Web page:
NFL Betting: Where are the Lefthanded QBs?
When I was a kid, the NFL had several left-handed quarterbacks. The most well known was the recently deceased Kenny Stabler with the Raiders (and later the Oilers and the Saints), but there was also Jim Zorn, the starter in Seattle. Paul McDonald was a backup who kept floating around the league. Even a few years ago, the 49ers had Steve Young scampering around the backfield leading them to Super Bowl titles.
Now, the only left-handed quarterback I can think of is Michael Vick – and no one has signed him yet. So where are the left-handed guys under center? Are we going to see any this NFL betting season?
So why was there so much resistance to a left-handed quarterback? If you think about it, football offenses are right-handed by design. Generally, the right side is where the best wide receiver lines up. The tight end is on the right side of the line. Most rollouts take the quarterbacks to the right so they don’t have to throw across their bodies. Switching everything up so that a lefty can be the quarterback makes it necessary to turn the offense over – or for the left-handed quarterback to have to play within a right-handed system. That’s what Stabler had to do when he was playing for John Madden in Oakland.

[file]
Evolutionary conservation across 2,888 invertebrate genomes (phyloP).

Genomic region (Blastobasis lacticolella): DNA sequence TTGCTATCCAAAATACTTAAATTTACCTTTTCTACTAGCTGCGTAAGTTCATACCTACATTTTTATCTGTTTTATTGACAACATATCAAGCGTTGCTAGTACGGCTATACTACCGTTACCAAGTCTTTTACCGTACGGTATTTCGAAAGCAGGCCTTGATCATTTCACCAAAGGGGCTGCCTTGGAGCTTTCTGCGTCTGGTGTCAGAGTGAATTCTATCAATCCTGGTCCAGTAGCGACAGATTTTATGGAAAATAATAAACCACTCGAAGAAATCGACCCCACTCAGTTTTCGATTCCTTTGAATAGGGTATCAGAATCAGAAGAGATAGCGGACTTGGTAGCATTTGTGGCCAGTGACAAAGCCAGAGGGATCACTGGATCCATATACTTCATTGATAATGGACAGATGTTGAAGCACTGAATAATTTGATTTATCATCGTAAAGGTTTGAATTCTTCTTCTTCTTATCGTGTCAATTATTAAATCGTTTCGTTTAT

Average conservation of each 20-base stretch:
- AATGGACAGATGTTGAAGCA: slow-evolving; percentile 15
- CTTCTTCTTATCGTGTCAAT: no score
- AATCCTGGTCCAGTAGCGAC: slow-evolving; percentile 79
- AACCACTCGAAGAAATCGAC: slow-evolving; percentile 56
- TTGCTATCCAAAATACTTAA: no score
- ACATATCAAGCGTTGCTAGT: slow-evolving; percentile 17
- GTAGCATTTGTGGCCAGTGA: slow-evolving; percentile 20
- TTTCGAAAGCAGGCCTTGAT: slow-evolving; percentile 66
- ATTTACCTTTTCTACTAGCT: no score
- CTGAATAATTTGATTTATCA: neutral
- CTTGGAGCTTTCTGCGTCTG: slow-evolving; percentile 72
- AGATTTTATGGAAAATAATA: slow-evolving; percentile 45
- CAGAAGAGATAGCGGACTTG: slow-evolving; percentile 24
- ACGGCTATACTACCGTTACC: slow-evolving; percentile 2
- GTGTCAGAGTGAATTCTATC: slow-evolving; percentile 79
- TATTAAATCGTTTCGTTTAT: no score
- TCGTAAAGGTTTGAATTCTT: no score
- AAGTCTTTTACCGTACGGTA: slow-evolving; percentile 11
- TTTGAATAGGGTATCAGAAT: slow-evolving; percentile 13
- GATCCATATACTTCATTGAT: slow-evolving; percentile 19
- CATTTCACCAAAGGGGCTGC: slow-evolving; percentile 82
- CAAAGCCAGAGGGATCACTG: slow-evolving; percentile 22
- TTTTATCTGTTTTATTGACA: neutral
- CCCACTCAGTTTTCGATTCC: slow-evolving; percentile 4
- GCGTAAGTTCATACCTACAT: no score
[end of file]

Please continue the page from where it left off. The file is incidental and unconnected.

This is why today college coaches often won’t even scout left-handed quarterbacks, and NFL teams often refuse to even draft them. When Steve Young went to San Francisco, he had a left-handed head coach in Bill Walsh. However, many lefties get talked out of playing quarterback by their coaches.
But what if this happened in all sports? What would Phil Mickelson be doing? There have been other great left-handed quarterbacks besides Young, of course. And Stabler. What about Boomer Esiason? True, Jim Zorn wasn’t that great, but while Michael Vick was in his prime, there were few quarterbacks as electrifying.
The simple answer is that coaches are biased. They are right-handed, and so they put together right-handed offenses. They don’t want to have to put together a left-handed offense for a quarterback. The skills (dropping back, setting your feet, checking your reads, delivering the ball accurately) are the same – but they’re harder to teach to someone who throws with his other hand.
For receivers, there are two factors to consider. First, the ball is spinning the other way (clockwise with a right-handed quarterback and counterclockwise for a left-handed quarterback). That makes a big difference for receivers, who have sensitive hands. Also, the ball tails to the right with a right-handed quarterback and to the left with a left-handed quarterback. This happens when the ball hits the air, and it has more of an effect as the pass goes higher in the air or farther down the field – or when the wind is higher.
So even if a left-handed quarterback has a lot of talent, it’s going to take a coach who’s patient and willing to be a little creative to take advantage of his ability. There aren’t that many offensive minds that are willing to do that. If you consider Tim Tebow (the other lefty with a shot in the NFL) a legitimate quarterback prospect, it’s good that he’s in Philadelphia with Chip Kelly, one of the most creative minds in the game.